5. My dd teaches 2nd grade and she's actually more disappointed that she has only been allowed to give 1 hour on 1 day per week - nothing more. It took a month or more for the county to even allow that much interaction. The first day the kids all came on line 23 out of 26 was great for both the kids and her. They all felt like they had a purpose - even if they aren't allowed to teach anything new. The material must be a review of any already covered topic. She had to mute some mics a few times but it went great. Her biggest complaint - parents were doing the work for the kids - not the student. And you could see them doing it! I guess when they make all work optional, as well as attending the online meeting, people aren't necessarily putting in much effort. And sadly, the troublesome parent(s) before the closing are still the troublesome parent(s) during the closing. One parent was demanding a retake of a bunch of "tests" that she had to rewrite and allow student to take - grades were NOT going to change. She could see where the parent erased the kid's wrong answer and wrote in the correct one. I can't imagine what will happen should they shut down again sometime in the fall. My neighbor's grandchildren who live in the state but a different county have contact each day with their teacher and they text and meet online if they need help with any assignments - much different experience. The grandchildren are enjoying the work and the connection. Some areas are doing a great job and some, not so much. Just a side note but they did tracked down 2 of the 3 students that weren't attending - they had been given laptops and internet to be sure they could interact but parents have chosen not to participate and the 3rd student is missing - the family home is empty.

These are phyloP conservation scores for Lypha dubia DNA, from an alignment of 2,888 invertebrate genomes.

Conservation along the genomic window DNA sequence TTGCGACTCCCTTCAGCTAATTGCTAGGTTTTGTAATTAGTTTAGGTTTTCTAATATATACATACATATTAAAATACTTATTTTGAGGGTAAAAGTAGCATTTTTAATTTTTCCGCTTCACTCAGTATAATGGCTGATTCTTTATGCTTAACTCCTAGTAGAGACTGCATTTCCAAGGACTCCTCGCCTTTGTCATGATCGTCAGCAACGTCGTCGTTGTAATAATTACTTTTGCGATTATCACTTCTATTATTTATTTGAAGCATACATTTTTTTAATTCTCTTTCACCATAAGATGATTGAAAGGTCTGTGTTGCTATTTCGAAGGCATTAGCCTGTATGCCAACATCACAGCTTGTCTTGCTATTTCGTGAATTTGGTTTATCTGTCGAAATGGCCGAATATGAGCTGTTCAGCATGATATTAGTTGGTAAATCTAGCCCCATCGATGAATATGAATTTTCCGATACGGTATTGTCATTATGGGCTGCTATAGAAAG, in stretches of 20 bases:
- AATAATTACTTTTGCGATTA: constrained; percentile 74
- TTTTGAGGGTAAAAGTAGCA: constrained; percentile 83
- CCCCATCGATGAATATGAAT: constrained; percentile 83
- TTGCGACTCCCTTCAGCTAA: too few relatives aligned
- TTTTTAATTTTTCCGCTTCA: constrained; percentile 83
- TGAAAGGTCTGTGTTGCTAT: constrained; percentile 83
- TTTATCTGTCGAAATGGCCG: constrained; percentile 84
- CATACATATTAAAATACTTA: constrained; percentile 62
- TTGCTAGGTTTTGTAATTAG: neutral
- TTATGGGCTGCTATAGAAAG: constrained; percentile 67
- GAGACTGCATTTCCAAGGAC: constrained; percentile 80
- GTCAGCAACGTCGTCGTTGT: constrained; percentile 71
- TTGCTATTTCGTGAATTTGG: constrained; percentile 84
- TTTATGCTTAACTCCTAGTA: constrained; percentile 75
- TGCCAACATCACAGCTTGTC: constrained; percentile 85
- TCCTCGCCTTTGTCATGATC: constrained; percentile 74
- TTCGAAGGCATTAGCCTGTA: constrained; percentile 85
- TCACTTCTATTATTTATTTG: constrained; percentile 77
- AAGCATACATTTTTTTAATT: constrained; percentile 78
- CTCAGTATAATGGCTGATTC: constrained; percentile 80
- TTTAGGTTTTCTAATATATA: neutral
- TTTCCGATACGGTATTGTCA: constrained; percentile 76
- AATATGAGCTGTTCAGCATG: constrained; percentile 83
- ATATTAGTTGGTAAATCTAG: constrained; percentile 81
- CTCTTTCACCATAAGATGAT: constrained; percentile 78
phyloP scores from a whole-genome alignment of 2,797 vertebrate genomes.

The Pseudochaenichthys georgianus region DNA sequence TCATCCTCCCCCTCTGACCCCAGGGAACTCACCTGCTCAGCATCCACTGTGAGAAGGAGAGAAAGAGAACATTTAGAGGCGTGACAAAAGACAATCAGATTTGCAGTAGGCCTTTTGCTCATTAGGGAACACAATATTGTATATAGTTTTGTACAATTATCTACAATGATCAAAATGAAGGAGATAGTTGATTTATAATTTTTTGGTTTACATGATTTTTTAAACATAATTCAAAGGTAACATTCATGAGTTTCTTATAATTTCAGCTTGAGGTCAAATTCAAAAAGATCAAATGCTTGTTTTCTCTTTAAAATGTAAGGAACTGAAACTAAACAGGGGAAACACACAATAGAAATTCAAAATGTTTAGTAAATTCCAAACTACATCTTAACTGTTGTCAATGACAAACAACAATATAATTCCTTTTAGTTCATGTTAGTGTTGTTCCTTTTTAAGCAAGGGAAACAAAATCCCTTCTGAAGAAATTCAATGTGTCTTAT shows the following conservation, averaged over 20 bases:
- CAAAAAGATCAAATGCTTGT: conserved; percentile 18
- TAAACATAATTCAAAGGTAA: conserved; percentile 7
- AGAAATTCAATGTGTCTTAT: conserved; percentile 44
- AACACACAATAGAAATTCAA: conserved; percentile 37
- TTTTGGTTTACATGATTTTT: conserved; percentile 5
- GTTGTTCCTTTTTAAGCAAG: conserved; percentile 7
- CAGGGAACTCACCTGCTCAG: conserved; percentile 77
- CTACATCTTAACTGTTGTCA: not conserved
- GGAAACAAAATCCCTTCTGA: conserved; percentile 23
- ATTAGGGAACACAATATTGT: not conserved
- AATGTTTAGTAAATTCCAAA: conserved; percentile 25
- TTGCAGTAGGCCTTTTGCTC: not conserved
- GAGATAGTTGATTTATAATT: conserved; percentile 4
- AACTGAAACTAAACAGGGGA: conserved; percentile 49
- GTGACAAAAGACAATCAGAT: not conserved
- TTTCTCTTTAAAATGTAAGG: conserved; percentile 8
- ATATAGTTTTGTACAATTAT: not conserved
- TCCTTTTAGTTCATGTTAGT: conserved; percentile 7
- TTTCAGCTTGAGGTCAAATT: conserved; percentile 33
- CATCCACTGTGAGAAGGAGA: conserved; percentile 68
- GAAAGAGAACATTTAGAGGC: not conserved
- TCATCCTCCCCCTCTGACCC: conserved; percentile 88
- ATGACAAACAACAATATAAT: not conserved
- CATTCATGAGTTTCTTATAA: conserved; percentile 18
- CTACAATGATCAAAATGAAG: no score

6. I had to get creative real fast for my ds who wears hearing aides (and glasses so there is no real estate left behind the ear) and works in a store now requiring all employees to be masked - a shoe lace and the toggle off a pair of old snow boots (sometimes they are inside of coats). He runs the shoe lace through the straps and uses the toggle to secure it.
  7. My ds who works at Target. He makes it his mission for each shift to find that guest that really needs the help. The guest who was trampled on as others rushed in the door that morning to grab up all the paper and cleaning products - usually the elderly man or woman who becomes overwhelmed by the whole experience. They don't have someone to shop for them but had to come anyways. He finds that last package of TP, paper towels, eggs, etc. He gets them checked out quickly and back to their cars. Every shift he touches somebody's life in a positive way.